When the summer sun shines hot, the weeds flourish.
Whether it is one of the 12 weeds so pervasive that they are on the Kansas noxious weeds list, one of the many invasive plants that take over a pasture or grassland, or one of the troublesome weed species that have become resistant to common herbicides, the battle against weeds is one that never ends.
One of the problems comes from the all-too-real fact that one person’s weed is another person’s flower. Some of the most troublesome invasive weeds were imported to the United States in the belief that they would be valuable ornamental plants or useful for conservation purposes. Turns out they were not. Removed from the environment in which they had natural predators or other challenges, they flourished to the detriment of the native vegetation.
On the resistant list, three weeds stand out: marestail and pigweed across the state and kochia in the western half of the state.
“When I took this job in November of last year, I knew that herbicide resistant weeds would be a topic of concern,” says Sarah Lancaster, Kansas State University’s new weed specialist. “Farmers and Extension agents have both confirmed that marestail is difficult to manage in any no-till situation. And pigweed is a huge problem. It grows so fast and produces so many seed that is very difficult to stop. Resistant pigweed and horseweed are a lot of what has driven the adoption of the new dicamba products.”
That’s why, when the 9th Circuit Court of Appeals struck down the registration for three over-the-top dicamba products (Engenia, FeXapan, and XtendiMax), there were several days of panic in the ag industry before EPA and state agriculture departments issued clarifications that allowed farmers who had already purchased the products by June 8 to continue to use them until July 31. Ag retailers who had dicamba products on the shelves as of June 8 can continue to sell them until the end of July.
“The agribusiness industry has expressed confidence that the products will be available for use in 2021 and beyond,” Lancaster says. “The reading I’ve done says that the risk of widespread use may not have been adequately assessed. It will be interesting to see what happens.”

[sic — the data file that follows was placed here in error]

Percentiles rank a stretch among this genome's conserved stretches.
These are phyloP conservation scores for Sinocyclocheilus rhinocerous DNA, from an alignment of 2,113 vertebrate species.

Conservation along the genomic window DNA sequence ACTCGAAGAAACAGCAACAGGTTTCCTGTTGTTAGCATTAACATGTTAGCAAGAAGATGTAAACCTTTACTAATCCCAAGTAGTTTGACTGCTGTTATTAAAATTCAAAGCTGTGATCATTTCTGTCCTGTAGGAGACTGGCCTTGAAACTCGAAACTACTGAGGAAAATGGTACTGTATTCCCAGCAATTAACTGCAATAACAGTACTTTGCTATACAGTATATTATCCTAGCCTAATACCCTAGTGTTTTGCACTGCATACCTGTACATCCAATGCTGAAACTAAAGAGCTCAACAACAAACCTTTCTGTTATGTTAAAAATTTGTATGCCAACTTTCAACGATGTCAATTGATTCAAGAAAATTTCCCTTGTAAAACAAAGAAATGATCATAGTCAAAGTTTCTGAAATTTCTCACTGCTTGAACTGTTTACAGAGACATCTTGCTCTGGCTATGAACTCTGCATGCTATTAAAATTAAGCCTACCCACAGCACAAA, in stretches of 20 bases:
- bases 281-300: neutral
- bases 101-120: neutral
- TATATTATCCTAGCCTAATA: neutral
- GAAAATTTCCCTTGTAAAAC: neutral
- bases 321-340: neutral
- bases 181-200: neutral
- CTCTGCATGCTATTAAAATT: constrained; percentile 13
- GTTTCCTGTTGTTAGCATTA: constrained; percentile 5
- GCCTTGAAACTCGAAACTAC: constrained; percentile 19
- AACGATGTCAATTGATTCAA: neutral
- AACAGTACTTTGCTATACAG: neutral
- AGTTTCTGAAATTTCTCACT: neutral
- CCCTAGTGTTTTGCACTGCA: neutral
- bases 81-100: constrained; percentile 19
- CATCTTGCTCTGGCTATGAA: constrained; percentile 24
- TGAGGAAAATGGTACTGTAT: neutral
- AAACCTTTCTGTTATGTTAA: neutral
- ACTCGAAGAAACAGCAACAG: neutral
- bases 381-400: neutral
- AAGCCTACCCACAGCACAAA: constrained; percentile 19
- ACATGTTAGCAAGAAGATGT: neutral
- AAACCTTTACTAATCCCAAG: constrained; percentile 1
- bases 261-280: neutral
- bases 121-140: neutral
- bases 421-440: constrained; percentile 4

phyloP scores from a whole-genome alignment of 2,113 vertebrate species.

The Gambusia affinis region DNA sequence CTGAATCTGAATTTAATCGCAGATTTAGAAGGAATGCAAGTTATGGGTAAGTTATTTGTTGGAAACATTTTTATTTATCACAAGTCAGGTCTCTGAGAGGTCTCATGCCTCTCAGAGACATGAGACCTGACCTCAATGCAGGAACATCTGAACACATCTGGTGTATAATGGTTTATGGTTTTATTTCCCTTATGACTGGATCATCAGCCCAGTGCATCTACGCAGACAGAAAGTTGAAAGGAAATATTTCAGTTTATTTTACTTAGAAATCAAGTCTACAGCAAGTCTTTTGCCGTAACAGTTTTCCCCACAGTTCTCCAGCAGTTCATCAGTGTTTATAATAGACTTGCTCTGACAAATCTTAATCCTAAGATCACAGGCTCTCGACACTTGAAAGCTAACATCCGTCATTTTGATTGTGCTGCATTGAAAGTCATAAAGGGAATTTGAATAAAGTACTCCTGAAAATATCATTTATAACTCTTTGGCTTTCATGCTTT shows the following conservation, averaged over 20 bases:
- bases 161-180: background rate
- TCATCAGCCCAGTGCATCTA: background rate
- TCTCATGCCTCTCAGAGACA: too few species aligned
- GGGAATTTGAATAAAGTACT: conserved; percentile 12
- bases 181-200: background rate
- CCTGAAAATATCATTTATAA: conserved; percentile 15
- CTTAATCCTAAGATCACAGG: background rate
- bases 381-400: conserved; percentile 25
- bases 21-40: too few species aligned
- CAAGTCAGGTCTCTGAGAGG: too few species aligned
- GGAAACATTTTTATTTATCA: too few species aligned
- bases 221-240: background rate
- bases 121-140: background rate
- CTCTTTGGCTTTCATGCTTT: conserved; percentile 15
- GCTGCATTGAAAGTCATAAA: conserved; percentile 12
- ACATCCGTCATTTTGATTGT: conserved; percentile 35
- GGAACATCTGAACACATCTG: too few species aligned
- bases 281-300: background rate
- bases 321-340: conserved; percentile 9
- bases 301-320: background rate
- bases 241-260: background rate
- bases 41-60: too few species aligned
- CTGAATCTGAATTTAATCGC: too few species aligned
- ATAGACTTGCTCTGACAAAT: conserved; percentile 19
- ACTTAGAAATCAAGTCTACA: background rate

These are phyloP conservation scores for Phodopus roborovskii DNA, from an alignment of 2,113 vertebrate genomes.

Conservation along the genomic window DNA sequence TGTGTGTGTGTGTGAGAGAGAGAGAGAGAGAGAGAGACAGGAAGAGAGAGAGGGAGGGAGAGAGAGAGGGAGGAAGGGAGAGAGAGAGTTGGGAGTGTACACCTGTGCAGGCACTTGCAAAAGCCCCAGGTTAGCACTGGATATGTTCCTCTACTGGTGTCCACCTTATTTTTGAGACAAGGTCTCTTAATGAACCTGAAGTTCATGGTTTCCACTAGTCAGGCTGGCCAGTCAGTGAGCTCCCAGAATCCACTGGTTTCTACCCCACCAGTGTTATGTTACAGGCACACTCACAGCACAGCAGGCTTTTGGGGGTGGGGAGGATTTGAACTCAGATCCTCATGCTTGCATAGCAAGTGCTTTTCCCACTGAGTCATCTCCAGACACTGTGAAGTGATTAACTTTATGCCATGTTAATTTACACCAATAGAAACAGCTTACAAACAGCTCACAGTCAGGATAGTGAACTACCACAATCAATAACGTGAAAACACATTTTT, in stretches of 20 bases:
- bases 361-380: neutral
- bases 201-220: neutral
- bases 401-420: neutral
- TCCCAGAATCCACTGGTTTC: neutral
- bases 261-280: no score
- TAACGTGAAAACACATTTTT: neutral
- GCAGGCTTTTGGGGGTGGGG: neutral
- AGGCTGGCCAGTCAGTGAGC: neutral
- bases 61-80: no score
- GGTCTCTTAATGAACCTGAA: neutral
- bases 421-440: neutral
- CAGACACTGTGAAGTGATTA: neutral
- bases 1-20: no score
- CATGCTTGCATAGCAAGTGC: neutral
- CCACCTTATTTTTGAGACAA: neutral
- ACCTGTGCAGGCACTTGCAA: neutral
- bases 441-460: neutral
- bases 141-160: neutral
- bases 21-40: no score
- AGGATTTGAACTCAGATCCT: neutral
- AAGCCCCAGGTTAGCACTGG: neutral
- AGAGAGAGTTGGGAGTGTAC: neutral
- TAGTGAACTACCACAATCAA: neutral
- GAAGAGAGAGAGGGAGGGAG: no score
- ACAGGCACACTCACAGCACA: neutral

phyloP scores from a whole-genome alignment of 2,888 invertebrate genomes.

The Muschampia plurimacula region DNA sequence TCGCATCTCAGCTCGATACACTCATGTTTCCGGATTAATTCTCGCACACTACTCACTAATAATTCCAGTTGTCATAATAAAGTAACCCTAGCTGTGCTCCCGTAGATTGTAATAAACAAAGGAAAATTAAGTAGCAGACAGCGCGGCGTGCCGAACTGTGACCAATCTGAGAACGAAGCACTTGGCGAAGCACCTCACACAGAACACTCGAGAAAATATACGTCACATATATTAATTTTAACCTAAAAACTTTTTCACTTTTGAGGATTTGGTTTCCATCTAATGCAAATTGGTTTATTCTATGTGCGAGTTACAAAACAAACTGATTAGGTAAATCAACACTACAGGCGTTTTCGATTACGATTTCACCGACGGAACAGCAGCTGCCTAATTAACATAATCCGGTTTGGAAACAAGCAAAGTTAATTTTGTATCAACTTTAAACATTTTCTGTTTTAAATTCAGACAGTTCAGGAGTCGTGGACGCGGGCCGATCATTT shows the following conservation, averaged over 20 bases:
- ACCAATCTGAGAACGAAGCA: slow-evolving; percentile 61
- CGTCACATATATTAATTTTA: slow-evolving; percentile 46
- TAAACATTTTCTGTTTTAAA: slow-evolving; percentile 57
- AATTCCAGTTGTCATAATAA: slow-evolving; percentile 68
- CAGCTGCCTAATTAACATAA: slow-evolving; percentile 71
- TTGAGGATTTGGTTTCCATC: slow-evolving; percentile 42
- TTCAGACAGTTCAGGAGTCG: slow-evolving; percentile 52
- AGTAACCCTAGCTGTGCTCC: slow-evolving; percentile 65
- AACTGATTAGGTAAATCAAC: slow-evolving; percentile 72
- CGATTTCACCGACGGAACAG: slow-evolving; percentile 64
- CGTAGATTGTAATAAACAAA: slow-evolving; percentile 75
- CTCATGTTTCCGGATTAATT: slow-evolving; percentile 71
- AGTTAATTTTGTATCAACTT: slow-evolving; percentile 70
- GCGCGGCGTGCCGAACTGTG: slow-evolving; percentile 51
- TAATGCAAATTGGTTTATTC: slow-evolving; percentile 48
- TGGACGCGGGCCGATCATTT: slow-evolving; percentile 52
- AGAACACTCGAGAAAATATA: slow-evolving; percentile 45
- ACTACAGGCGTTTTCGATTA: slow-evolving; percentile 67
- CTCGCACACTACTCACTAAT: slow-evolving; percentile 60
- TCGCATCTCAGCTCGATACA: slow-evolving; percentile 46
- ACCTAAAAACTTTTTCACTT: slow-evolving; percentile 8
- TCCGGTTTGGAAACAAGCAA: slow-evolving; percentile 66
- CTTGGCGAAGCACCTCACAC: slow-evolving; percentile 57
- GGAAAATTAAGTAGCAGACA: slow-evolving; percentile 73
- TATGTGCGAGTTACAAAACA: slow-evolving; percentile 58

The conflict over the technology comes from instances where the herbicide drifted and damaged non-tolerant soybeans as well as other crops, including orchards. Researchers have since recommended changes in the application process as well as requiring the addition of adjuvants designed to reduce drift to spray tanks.
In Sedgwick County, Extension ag agent Jeff Seiler says that he had concerns about dicamba drift from the beginning.
“When you have a product that can cause problems for a neighbor’s crops or even a neighbor’s garden, you have to be very careful,” Seiler says. “I think the result at the end will be that applicators will have to really pay attention to the rules. But the concern is that those labeling requirements will have to be so stringent that it will reduce the use of the products just because it is gets to difficult to use it within the rules.”
Lancaster says producers should also be keeping an eye on another ruling that may come from the 9th Circuit as well, dealing with 2,4-D and the crops that carry a trait to make them tolerant of the popular herbicide.
“That will be a wildcard,” she says. “The factors that caused the ruling against dicamba are not as much in play in this one. There is a another set of criteria that they are looking at. I think we are going to have to rethink how we manage things to get the most benefit from these technologies and how we can use them the most wisely in a given situation.”